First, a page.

"Breast cancer is not a death sentence. Don't let it...

"Breast cancer is not a death sentence. Don't let it crush you and change your lifestyle." - Melody Tracy

When Melody Tracy, then one month shy of her 49th birthday, learned she had stage IV triple-positive breast cancer that had spread to one lymph node and her lower spine, she didn’t think she would “see her 50th birthday.” That was 10 years ago.

Her journey began in July 2011 with the discovery of a nearly golf-ball-sized lump that tests revealed was an aggressive form of cancer. “I knew when I felt that lump it would be cancer because of the size of it,” recalled Melody.

Doctors told her that because the cancer had already spread to the bone, she would not be a candidate for a mastectomy. They recommended she take an oral hormone-blocking medication for two years that hinders the growth of breast cancer cells followed by 12 months of chemotherapy.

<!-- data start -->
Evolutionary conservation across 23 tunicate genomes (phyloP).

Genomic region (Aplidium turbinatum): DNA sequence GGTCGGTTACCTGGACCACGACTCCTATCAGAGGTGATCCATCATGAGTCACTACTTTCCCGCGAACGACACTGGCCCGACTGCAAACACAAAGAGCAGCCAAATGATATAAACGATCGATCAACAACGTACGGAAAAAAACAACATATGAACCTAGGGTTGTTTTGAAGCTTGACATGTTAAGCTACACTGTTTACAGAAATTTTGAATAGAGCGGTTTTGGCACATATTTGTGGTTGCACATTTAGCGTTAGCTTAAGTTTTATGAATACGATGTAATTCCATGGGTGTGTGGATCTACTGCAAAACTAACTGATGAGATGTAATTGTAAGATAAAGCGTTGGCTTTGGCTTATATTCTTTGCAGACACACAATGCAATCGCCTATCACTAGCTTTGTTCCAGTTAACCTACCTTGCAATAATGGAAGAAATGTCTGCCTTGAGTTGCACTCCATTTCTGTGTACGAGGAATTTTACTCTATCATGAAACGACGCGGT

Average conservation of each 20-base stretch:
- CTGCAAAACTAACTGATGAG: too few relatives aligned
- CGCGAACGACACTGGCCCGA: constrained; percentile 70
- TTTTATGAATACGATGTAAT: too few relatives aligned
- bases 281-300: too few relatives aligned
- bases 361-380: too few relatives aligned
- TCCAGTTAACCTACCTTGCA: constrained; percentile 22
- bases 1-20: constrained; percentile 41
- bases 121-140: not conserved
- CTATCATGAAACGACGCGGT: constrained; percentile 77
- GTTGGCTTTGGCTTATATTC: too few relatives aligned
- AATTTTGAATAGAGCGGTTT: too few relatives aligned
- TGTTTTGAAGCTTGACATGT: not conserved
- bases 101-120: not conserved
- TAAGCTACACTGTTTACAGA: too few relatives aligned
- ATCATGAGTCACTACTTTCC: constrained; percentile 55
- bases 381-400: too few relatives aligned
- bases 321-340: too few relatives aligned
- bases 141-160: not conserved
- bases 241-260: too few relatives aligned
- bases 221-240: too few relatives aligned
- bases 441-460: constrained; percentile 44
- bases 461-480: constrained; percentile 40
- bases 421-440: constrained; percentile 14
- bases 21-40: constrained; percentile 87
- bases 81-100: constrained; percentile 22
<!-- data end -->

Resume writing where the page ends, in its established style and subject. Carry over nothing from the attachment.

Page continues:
For years, imaging tests showed the anti-cancer therapies were keeping the disease at bay, until August 2019, when doctors detected a mass on a CT scan. After additional tests, Melody learned she had a new triple-positive cancer in the same breast. In January 2020, she underwent a lumpectomy to remove the new pea-sized growth and the initial mass, which had turned to scar tissue. Following the procedure, she underwent nearly a month of radiation. She continues to undergo infusions of targeted cancer therapy and has resumed the daily hormone-blocking therapy.

Throughout her long, harrowing ordeal, she relied on the support of her family, friends and her now-late mother, whom she calls “her rock,” along with the financial assistance of the Babylon Breast Cancer Coalition, a Lindenhurst-based nonprofit dedicated to breast and gynecologic cancers that offers advocacy, education and support services.

The cancer survivor says the disease has taught her powerful life lessons. “I had to learn how to ask for help, which is something I never do, and I had to learn to be open about my journey,” said Melody.

Her advice to those facing a breast cancer diagnosis is to “stay positive and trust medicine.”“There are so many new treatments out there,” she said.

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